No One Will Ever Believe Me Anyway!

While told it’s uncommon, it happens. Further, Doc says it could be a residual from having missed a few days of medication and not to worry about it.

She also told me that the drawing of the humanized bunny rabbit holding a carrot was pretty good. And with as much cheekiness as possible, I told her she was crazy because I believe the drawing is downright frightening.

I added, “It would have been better had I not been sleep-drawing when I did it.”

After returning home, I took Buddy-dog for a walk. We’d hadn’t gone far when I managed to pick up a pebble in my sneaker.

Sitting on the sidewalk, Buddy seated next to me, I pulled off my shoe and dumped the tiny rock out. Since I had my shoe off, I set it down and began readjusting my sock.

Then Buddy began to growl. As I looked to see what was setting him off, I saw this small human-like hand reaching out, pawing at the shoestring.

Grabbing my shoe as I jumped up, half-frightened, then half-amused at myself, I realized I was sitting partway on a drain, and the hand was that of a raccoon. By this time, Buddy was sprinting home.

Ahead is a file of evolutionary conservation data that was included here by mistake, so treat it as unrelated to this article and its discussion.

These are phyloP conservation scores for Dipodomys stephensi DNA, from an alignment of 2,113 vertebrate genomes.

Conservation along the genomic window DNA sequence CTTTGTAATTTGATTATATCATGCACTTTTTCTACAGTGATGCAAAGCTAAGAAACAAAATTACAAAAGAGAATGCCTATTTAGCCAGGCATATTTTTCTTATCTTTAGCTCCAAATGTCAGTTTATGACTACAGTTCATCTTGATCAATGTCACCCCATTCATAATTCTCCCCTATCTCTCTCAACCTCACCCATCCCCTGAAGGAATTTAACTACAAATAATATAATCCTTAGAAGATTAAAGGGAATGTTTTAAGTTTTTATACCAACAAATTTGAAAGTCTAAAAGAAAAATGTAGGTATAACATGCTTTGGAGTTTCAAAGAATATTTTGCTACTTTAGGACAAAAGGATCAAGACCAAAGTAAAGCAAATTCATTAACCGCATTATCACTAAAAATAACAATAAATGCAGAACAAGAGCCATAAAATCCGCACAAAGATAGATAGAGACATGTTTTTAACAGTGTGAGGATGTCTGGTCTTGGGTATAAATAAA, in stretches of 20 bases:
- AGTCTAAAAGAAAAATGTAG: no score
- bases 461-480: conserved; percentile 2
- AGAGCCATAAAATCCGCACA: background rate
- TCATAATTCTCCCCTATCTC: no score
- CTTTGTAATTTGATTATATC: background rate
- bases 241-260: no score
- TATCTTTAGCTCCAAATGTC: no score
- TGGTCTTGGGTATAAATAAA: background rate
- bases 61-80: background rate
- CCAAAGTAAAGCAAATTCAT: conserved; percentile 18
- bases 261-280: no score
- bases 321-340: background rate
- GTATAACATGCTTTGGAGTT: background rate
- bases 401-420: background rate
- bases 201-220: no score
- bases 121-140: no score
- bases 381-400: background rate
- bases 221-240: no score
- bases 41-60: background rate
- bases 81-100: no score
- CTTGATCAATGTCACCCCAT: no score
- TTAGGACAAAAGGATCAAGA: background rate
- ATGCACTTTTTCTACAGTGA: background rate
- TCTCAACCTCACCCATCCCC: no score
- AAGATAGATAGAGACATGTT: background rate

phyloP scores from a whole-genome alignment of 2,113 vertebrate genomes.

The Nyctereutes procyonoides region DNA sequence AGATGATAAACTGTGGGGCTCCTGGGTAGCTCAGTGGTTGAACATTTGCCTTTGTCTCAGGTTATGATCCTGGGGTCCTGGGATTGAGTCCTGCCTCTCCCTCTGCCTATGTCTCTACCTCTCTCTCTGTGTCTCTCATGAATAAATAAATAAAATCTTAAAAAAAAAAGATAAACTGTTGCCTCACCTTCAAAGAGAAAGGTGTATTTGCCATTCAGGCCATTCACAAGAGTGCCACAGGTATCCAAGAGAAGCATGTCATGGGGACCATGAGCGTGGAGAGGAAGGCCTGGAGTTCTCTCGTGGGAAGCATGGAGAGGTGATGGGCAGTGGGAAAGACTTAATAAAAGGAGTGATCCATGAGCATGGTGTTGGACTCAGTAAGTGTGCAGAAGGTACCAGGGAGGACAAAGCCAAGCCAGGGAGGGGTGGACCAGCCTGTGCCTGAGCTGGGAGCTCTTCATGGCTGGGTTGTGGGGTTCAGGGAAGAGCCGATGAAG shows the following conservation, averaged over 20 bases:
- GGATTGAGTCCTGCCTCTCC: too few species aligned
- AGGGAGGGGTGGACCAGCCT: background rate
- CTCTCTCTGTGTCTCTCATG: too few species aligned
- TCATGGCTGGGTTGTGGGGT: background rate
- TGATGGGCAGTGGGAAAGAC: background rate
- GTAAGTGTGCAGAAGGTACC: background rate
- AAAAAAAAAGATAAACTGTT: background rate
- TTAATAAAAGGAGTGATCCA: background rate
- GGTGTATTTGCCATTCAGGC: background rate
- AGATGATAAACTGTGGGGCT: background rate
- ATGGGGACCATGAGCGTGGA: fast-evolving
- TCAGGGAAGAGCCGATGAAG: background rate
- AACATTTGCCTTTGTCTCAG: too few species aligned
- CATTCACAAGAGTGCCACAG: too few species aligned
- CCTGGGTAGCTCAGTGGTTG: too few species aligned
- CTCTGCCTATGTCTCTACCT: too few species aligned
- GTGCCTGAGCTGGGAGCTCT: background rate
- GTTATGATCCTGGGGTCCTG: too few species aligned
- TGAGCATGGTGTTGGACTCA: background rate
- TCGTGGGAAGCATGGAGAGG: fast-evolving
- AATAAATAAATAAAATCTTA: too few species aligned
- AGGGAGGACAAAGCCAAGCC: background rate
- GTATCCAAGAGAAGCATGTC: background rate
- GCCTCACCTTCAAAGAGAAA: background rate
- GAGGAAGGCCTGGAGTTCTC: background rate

Now, had it been a rabbit or a red balloon suddenly coming from the grate, I would have joined Buddy in racing for my life.

Eighteen Years Forward, Three Days Back

Yes, I battle mental health issues and I ain’t afeard to admit it.

Where, how, and who made the error does not matter, especially if I goofed. What matters is that my medication finally arrived from the VA after three days late.

The last time I was in this position, I did it to myself, falsely believing I didn’t need medication. My only symptom then was tremendous ‘anger.’

I struggled with and was royally wiped out by a new set of withdrawal symptoms this time.

The crinkling of paper or heavy plastics drove me wildly insane. My wife was opening a bag of chips (crisps for you across the pond,) and I swear to the Almighty, I about lost it because of how amplified the sound became.

The light was a difficulty too. Not only was it excessively bright, but it seemed to emanate from objects that usually only have a bit of reflective quality, and it made me sick to my stomach at times.

Lastly, color — my goodness — colors can be so loud without making a sound! My wife has an iPad with a light blue case, and it was this case that stabbed me through the head with its blaring.

It needs to be said, but I was tempted to self-medicate at various points but fought off the urge. The other is that I spent a lot of time hiding in my darkened office.

In explaining to a Marine friend how hard it was, he claimed he could tell. I must have wrinkled my brow or something because while I said nothing, I was thinking, “How?”

“Your hair is standing on end,” he answered to my unasked question.

I laughed hard at this because I have a crew cut, and while I am still not fully back to ‘myself,’ I am on my way to recovering my damned mind.